Cheese is a truly marvelous food. No matter if it's soft or hard in texture, grated over a bowl of fresh pasta or enjoyed as is atop a salad or sandwich, there's a cheese for everyone. Stinky or fragrant, Italian or French, yellow or off-white.
You might like an ooey, gooey dish with lots and lots of cheese pulls (like this kale and three-cheese pizza), or perhaps you're more of a fan of a bronzed, crisped cheesy dish (such as this red pepper baked chicken parmigiana pasta).
Picking up some shredded cheese for a lasagna or one of our 10 other cheesiest recipes isn't a huge effort, but selecting the best options for a cheese board is a little more of an undertaking. The nuances, flavors and complexities of cheese are deepened when this food is savored on its own, without any application of heat or the inclusion of other ingredients to muddy the waters.
I recently spoke with Craig Gile, a famous cheese judge who is also the northwest regional sales manager at Cabot Creamery Co-operative. He took Salon Food readers behind the scenes of the worlds of cheesemaking and competitive cheese.
Gile is a former Cabot cheese grader who tasted up to 200 cheese samples a day. In addition to judging competitions, he presents "sensory presentations" on how to pick the best cheeses to retailers.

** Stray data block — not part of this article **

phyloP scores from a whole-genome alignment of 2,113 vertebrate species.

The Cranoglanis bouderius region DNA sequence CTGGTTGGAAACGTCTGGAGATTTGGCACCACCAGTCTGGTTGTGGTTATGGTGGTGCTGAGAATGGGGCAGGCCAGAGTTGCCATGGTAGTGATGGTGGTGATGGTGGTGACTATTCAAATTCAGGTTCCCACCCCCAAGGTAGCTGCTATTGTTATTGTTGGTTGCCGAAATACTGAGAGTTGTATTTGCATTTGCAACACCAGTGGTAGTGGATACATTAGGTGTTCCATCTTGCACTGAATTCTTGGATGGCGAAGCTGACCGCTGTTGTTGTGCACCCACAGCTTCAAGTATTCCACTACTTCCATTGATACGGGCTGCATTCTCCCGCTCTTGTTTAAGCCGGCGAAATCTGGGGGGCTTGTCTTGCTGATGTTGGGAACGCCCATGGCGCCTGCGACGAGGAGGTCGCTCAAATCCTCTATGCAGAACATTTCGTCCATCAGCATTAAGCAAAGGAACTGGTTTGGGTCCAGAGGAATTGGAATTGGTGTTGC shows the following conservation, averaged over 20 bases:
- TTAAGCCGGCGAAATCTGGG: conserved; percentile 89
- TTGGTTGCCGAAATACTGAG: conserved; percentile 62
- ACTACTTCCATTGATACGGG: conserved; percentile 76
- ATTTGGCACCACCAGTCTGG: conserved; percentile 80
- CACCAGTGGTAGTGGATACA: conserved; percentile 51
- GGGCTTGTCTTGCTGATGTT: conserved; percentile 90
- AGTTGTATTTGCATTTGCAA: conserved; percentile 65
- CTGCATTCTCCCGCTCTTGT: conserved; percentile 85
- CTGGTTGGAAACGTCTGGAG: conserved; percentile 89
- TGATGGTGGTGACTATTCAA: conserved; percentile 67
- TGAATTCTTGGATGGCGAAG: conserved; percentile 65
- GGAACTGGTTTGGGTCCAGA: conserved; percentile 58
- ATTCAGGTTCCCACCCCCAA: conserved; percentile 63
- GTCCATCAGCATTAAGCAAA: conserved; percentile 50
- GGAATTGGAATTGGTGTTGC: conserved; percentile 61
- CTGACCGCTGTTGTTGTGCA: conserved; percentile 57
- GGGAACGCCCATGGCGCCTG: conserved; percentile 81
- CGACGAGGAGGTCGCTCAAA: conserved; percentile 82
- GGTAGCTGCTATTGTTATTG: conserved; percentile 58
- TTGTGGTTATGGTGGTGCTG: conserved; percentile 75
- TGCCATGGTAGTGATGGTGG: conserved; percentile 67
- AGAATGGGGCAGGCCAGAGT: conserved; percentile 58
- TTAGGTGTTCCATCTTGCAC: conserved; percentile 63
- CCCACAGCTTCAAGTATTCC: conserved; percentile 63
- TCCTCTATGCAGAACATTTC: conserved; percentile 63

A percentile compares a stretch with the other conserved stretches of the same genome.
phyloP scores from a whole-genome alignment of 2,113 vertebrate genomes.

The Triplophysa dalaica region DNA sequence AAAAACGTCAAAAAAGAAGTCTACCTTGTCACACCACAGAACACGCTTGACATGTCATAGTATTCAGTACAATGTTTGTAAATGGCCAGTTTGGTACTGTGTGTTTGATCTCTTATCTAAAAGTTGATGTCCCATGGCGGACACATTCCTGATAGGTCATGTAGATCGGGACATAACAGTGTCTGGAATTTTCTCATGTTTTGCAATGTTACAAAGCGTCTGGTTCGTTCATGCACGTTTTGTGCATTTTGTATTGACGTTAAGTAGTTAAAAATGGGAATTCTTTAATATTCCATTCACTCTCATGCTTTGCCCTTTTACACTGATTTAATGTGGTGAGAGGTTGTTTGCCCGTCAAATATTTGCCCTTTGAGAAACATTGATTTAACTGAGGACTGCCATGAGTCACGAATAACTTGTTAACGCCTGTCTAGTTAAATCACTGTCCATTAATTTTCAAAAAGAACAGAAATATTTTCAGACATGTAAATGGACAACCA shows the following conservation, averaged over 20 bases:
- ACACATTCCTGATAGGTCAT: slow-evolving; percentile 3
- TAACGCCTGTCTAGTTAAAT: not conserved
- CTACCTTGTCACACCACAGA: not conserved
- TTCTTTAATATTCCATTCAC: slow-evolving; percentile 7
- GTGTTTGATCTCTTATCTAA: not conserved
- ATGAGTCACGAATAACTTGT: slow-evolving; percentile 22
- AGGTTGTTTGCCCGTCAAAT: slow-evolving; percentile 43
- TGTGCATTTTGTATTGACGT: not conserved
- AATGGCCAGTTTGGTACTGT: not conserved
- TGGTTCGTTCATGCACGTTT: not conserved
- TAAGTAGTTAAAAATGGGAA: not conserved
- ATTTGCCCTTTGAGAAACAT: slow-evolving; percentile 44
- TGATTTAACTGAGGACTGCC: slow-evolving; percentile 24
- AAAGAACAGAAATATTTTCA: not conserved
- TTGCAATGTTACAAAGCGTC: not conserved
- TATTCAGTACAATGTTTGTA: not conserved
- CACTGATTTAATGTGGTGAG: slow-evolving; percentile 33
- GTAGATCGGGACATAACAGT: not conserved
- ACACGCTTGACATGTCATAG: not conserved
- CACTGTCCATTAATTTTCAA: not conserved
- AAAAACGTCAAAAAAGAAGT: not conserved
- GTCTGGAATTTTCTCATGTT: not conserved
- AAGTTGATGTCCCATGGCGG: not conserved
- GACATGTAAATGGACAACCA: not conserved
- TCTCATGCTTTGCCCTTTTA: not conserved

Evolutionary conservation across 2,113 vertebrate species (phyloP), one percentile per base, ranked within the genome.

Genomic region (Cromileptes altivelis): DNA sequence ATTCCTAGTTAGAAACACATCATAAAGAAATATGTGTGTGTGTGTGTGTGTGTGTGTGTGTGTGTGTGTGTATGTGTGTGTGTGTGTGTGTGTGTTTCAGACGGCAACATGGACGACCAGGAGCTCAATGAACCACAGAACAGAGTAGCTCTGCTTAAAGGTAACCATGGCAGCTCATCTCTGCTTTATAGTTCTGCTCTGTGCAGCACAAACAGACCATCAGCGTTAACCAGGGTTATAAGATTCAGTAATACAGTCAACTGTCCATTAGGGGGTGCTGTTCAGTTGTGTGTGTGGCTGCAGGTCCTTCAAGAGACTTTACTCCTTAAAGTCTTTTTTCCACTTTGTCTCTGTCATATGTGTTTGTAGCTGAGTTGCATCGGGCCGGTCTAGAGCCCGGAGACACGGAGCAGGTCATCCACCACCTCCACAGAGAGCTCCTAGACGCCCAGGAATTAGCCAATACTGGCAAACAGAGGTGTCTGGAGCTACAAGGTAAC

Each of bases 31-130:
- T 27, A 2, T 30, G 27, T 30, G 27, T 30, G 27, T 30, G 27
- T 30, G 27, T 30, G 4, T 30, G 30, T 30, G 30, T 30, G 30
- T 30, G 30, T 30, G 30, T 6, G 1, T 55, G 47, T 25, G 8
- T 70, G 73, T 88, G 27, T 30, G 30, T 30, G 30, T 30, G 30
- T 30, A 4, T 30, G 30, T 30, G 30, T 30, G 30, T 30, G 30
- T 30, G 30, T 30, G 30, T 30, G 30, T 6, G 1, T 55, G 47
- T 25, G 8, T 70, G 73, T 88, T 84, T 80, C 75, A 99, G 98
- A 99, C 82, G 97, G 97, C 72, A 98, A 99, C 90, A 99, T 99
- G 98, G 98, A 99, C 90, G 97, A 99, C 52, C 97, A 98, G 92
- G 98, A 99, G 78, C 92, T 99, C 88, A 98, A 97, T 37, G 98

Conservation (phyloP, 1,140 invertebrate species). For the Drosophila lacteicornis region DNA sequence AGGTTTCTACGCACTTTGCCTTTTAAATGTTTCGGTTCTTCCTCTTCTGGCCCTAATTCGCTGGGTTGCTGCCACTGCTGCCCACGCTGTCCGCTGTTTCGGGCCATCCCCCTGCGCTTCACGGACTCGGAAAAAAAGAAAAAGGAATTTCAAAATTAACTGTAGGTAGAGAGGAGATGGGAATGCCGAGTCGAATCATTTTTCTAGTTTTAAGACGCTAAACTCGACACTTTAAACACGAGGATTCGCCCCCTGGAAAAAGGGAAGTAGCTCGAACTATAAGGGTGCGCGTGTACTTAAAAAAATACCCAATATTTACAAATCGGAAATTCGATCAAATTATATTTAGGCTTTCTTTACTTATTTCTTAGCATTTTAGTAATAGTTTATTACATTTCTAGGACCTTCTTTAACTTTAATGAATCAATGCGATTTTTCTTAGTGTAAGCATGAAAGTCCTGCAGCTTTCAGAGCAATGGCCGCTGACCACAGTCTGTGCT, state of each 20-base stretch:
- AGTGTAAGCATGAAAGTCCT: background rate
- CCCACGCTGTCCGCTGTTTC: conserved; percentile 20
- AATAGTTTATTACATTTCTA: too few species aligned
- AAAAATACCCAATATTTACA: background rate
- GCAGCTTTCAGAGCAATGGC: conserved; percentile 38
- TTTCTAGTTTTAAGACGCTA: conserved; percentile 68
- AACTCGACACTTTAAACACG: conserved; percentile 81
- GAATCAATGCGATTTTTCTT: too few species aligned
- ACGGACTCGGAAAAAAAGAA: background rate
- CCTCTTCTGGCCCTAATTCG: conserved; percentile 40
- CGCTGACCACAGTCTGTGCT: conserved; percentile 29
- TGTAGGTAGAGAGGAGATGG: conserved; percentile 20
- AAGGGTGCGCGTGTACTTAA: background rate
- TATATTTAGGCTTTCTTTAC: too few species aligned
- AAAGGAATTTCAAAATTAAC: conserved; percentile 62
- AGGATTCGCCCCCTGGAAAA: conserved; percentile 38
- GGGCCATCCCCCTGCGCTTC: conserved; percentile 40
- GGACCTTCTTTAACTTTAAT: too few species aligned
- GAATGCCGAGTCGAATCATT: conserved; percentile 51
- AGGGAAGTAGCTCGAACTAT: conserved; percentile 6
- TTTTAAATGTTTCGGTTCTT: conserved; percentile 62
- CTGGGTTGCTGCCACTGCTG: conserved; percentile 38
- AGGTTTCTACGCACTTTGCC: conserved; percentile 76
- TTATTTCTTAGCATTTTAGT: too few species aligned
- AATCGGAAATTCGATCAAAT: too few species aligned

If you've participated in a wine tasting, the experience may sound somewhat familiar.
"I like to get people thinking about what they are tasting first. The vast majority of the time, we're not treating eating like a cognitive exercise," Gile told me. "I get people to look at the cheese, feel the body of the cheese, chew slowly, think about what they are tasting. Just focusing on the basic tastes is a great place to start. How salty do I think this cheese is? How sour or acidic do I think it is?"
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Have you ever shopped for an antipasto or mezze platter or charcuterie or grazing board and wondered how to buy better cheese at the grocery store? If so, you're in luck: Gile also shared his expert recommendations for putting together a cheese platter, pairing tips included.
First and foremost, Gile stresses one thing. Do not — I repeat do not — be intimidated.
"I have seen way too many people overthink and stress about building cheese platters," he said. "Have fun."
Now that you're ready to have some fun, here are Gile's five basic tips for building a better cheese board: